Many of us have heard of the illustration of the Frog and the kettle. If you haven’t the basic idea of this illustration is something like this: whenever a frog is tossed in a boiling pot of water, it’s almost certain that he will struggle and fight and try to jump out. However, if you put the frog in a pot of warm water, he’ll be a happy frog- even when the heat is turned up slowly to the point of boiling!

What a perfect illustration for the church and their devotion to principles. In fact, there are temptations everywhere for churches to compromise God centered practices for man centered pragmatism. And while it’s true that “all truth is God’s truth,” not all that is being done in the name of the church is either God centered or God focused.

But how do you know if the frog’s beginning to boil? Here are some signs:

  • Fear overrules faithful teaching. Too often, we see a compromise of biblical teaching because teachers and pastors are afraid of hurting people’s feelings. Even worse, specific doctrines and principles are never mentioned in fear of losing members or potential members. Eph 4:15 tells us that we can and should share the truth in love.
  • The great comfort overrules the Great Commission. Church members are part of the church to relate to one another, without a doubt. However, being the church also means to be obedient to Christ. As we grow in our love for one another, we must radically love the world with the gospel…and take meaningful action to show it.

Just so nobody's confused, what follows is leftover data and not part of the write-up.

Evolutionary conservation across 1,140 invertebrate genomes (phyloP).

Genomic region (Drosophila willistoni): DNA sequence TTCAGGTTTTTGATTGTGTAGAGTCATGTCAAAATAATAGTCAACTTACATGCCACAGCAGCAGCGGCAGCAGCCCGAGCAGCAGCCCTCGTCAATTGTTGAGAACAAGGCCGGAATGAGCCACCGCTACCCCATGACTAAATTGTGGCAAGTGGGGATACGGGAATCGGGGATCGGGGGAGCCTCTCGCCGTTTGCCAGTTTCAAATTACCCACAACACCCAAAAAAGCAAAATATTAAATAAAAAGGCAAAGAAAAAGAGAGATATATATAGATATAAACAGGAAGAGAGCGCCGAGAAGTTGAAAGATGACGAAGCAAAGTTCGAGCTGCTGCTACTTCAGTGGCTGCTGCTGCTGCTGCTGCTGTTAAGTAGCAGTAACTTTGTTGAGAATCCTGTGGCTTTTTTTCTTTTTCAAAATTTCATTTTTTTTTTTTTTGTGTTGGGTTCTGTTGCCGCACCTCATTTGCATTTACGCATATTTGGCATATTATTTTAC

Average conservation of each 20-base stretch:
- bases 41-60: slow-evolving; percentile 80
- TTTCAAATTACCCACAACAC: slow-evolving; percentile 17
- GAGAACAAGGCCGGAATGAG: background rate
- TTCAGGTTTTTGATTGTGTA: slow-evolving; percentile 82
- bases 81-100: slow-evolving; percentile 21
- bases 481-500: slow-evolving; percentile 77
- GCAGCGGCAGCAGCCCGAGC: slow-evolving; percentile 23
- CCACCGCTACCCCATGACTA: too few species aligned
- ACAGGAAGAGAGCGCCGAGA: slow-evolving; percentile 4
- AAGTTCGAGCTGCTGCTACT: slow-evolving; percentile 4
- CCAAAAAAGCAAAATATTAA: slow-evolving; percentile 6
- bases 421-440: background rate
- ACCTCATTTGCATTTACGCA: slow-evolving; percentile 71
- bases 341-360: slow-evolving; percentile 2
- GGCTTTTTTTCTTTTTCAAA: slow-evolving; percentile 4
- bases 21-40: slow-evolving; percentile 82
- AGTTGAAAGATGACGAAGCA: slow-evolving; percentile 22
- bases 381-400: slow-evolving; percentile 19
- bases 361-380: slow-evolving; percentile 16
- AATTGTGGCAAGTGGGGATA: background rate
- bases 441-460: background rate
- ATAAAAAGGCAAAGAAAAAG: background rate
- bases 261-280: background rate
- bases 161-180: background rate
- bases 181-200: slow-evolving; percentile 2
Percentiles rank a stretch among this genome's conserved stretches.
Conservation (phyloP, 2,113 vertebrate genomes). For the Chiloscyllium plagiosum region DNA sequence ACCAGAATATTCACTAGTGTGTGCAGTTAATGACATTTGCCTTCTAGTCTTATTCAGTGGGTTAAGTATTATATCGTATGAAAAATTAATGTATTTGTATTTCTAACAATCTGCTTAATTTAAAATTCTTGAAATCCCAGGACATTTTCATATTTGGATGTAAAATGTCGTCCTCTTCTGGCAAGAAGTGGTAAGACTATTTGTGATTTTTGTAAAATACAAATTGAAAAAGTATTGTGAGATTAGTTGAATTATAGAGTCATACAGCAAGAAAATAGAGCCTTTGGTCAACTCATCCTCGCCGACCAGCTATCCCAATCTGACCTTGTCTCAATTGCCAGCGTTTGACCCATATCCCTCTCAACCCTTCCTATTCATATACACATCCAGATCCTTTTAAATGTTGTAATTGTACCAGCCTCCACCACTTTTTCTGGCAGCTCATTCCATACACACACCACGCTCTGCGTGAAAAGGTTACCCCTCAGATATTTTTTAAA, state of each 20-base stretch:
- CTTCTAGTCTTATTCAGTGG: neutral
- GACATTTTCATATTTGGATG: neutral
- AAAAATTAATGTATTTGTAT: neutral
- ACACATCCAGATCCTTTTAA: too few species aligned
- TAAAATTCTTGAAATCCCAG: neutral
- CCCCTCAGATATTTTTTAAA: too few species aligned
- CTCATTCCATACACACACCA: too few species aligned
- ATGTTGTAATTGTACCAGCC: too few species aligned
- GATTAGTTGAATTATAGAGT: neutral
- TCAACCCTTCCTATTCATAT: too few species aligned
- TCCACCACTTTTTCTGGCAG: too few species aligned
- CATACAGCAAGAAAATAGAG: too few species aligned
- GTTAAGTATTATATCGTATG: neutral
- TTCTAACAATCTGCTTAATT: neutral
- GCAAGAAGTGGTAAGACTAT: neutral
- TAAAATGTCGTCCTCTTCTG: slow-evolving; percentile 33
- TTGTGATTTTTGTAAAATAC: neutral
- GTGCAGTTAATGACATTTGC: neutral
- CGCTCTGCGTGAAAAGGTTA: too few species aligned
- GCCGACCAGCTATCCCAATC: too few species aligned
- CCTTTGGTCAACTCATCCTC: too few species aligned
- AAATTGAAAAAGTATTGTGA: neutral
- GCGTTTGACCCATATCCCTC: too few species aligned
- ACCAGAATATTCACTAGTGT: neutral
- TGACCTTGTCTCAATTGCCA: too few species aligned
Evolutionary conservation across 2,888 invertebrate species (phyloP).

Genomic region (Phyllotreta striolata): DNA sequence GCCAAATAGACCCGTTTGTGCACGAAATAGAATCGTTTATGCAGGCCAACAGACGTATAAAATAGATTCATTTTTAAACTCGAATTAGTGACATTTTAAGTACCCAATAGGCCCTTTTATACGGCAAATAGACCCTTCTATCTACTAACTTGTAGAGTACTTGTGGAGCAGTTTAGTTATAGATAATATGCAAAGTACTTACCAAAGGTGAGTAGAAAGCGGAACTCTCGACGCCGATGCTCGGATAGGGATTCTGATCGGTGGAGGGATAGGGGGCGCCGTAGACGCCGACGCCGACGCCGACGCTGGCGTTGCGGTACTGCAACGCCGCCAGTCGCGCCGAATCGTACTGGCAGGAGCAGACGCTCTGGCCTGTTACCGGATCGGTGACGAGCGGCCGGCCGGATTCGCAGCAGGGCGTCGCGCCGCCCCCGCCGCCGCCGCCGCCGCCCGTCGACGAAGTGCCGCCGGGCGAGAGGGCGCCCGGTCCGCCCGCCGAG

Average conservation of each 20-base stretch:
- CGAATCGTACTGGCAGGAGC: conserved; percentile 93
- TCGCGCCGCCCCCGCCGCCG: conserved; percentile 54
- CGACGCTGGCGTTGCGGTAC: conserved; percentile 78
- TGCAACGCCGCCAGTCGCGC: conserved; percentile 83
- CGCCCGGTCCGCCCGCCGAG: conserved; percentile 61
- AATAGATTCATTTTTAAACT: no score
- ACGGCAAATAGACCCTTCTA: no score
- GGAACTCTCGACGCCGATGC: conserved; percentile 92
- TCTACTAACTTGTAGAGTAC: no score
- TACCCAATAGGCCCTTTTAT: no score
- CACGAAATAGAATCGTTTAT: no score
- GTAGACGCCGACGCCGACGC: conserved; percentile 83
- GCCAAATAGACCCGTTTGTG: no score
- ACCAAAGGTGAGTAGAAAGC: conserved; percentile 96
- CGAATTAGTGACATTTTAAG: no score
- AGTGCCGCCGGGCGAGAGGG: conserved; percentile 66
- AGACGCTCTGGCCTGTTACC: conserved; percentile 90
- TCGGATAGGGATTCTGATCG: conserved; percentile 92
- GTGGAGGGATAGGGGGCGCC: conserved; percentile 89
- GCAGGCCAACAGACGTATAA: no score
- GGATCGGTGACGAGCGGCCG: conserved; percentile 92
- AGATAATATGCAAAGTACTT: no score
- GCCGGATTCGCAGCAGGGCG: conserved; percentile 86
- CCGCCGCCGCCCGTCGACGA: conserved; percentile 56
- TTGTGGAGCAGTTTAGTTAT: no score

• Democracy overrules theocracy. For some reason the rugged American independence has dominated much of the thinking when it comes to church polity. This is not to say that the church shouldn’t be involved in decision-making, it’s just that not every decision needs to go up for a vote.
  • Gossip overrules the Gospel. Gossip is fatal in a church. It is a cancer in a church when supposed believers talk about and discredit others. Gossip isolates, denigrates, and asphyxiates people who are image bearers of God- the complete opposite of what the gospel is supposed to look like.
  • Man-centeredness overrules God-centeredness. Although it can be argued that this is true for all of this list, what I mean is about practice in the church. Too often, the methodologies borrowed from corporate America (or even from other churches) are utilized hook, line, and sinker – without even trying to see if the methodology is biblical or not.

That’s a short list, but I know that it can be expanded. Any other thoughts?